Once a year, I make a visit. The visit is a straight I-75 drive from my native Griffin, GA to Adel, GA. I visit my high school male best friend. The first time I visited his grave, it ripped my heart out. I cried. You do that when a life ends too young. I will never have closure from this death, as many others do not. I haven’t spoken to his family in years – although I adored his mother. If she reads this, I want her to know how much her son meant to me – and the story and legacy he has in my life. Brett Warren was part of a select group of individuals who helped save my life when I suffered from great depression – and how he was the definition of a friend.
As the years passed with Brett’s death, it got easier to visit his grave. Memories helped. To be blunt and honest, we had grown apart a bit – and become lazy in the relationship, but we remained in contact: he helped my former husband get help for some dental issues, he twice worked on my teeth (and plotted my veneer re-do) and we had dinner a few times. He had become a dentist and I became a librarian. Our last visit, he and I hung out in a parking lot and we played with my toddler – the sun was shining and all was good in our world: he had big plans and I had my miracle child. Most conversations were by phone – with my teasing him with dental jokes or he would listen to something going on in my life. Always, I was the funny one and he was the serious one. I missed his last call to me – two weeks before his death. A message on an answering machine haunts me – it was a simple, “Anne, please give me a call when you get this…” And I didn’t call him back. I wished I had called him back. To my dying day, that is my biggest regret.
I have few pictures of us together. After he died, I went into my father’s attic to hunt for an old slide. In our youth, we did two photography projects together. That is how met Brett – or as he would become when we grew up – Dr. Brett Warren. His dream was to become a dentist – and he achieved his goals.
Brett was one of the top brains in our school. The gifted students were worlds away from the regular students – or so I thought. I have no memories of Brett until the day he showed up at my father’s house to work on a photography project with another student – and pretty much took over my father’s attention. I resented him from the get-go and would pester the boys when they visited. He and I would argue over everything – and as much as I tried to drive him away (even at the school, during photography meetings), he stuck around. After months of back and forth bickering, he suggested we make peace and be friends. I guess he realized I was jealous – and I admitted it. We were fourteen years old.
I had no idea he would become so dear to me.
The picture I am sharing is from our 1987-1988 Media Festival project. It was our New Echota (Cherokee capital) photography slides with tape narration project that went to state level in competition. After Brett’s death and as I mentioned earlier in this blog, I hunted down the slide of our author’s page of the project and put it in an envelope. It remained in my Bible, treasured, until my husband surprised me with the development of the slide into a picture. It was never seen outside of the project until tonight. In this picture, Brett and I were fifteen years old.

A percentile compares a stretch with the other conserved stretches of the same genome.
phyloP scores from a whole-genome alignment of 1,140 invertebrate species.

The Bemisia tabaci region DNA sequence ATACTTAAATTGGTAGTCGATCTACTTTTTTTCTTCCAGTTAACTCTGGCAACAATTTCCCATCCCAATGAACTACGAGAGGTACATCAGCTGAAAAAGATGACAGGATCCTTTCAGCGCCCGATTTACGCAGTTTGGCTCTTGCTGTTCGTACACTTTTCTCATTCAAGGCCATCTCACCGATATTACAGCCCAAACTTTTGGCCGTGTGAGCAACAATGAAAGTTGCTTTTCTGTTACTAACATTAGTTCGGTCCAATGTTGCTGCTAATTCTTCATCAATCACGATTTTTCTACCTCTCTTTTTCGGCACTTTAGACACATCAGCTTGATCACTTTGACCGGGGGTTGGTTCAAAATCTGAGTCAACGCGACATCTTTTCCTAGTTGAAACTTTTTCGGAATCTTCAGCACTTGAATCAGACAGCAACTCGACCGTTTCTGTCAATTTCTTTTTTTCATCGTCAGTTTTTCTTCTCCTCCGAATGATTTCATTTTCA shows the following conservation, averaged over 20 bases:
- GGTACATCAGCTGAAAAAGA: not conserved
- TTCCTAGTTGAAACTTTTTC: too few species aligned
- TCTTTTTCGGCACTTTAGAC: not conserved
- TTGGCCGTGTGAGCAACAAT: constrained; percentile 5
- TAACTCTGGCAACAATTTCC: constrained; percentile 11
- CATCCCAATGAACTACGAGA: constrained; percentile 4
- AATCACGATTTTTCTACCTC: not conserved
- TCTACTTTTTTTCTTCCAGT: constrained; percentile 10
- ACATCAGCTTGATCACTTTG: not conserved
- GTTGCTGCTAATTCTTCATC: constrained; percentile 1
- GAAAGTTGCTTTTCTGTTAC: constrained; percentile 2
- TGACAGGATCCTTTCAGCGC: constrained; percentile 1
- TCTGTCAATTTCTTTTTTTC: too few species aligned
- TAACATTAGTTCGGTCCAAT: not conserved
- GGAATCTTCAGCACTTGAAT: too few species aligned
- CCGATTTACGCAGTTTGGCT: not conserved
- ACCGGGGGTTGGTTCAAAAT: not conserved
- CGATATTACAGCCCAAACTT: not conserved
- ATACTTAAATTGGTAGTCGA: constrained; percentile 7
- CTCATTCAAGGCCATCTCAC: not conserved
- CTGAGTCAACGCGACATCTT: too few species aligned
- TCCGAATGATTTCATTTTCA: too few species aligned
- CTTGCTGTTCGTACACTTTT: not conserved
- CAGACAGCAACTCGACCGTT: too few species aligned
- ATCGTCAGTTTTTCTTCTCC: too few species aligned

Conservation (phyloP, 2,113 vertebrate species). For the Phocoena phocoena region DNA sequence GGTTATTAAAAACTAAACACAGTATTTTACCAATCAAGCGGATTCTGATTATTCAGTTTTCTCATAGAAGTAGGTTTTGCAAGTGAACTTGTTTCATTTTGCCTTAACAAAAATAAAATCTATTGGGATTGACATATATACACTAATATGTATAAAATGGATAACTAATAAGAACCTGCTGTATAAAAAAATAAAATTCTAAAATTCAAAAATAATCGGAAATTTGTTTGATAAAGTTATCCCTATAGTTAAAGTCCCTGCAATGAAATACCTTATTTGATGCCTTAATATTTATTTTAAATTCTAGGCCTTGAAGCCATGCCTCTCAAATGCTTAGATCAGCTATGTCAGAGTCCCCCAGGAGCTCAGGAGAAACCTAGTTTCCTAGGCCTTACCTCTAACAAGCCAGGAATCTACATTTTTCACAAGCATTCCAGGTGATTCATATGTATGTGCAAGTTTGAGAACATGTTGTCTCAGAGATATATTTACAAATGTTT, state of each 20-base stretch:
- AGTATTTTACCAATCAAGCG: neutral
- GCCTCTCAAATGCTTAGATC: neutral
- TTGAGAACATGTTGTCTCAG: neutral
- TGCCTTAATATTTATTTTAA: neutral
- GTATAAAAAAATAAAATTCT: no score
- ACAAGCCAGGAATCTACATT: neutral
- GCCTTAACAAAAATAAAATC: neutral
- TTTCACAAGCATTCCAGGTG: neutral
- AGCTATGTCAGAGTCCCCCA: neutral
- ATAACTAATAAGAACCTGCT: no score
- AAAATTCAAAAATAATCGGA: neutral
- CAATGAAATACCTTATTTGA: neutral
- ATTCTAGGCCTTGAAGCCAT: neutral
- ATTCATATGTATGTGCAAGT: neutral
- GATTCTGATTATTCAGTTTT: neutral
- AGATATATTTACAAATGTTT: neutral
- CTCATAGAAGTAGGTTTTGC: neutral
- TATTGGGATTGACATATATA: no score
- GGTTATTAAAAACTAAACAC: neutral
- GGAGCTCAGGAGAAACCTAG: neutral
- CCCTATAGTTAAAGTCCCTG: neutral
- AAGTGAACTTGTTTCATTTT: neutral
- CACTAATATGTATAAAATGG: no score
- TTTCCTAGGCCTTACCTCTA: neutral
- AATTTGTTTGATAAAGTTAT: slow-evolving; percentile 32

What struck me: youth. How young we were. The smirk on Brett’s face to hear my father yell at me (obviously, running my mouth) to be quiet so he could take a picture for the author’s page. The “Old Dude” (as he was known to us in the picture) had commented Brett and I argued like an old married couple and should date – we immediately went “EWWWW…” That’s the type of relationship I had with Brett: he was so serious to my party time, excellent. There is a backstory to this picture – but the basics are treasured. I never knew that picture would stir up so many happy memories – and bring back other ones.
In 1991, when I was in the worst situation of my life, I wrote him a letter, begging for advice. I was too ashamed to call him and tell him how I had screwed up my life, but I wanted his input. His answer was to descend upon my doorstep and give me advice that would have solved my problem – and I didn’t listen. For about three years, I would call him, in great depression, and he would counsel me. He always made time – and trust me, as a busy student, he didn’t have that time. He never threw up I had made a mistake – and he listened. Brett always listened. He was a perfectionist, had opinions, argued with a fence post, but when it came to my grief and guilt in that situation, he was part of the team that saved my life – by just listening. He told me, in 1993, that he thought I may be suffering from depression and that I needed to get help – I listened.
When he needed me, I didn’t make time for Brett. I should have called him back. If I could turn back time, I would in a heartbeat. His legacy to me is something that will never, ever leave me: with my students, friends, and family: listen, speak up, do something – show up on that doorstep – be a friend. We can all use a friend like Dr. Brett Warren was to me. Since his death, I have listened up, spoken up, and done something for many – because I don’t ever ever want to just have…
A slide made into a picture.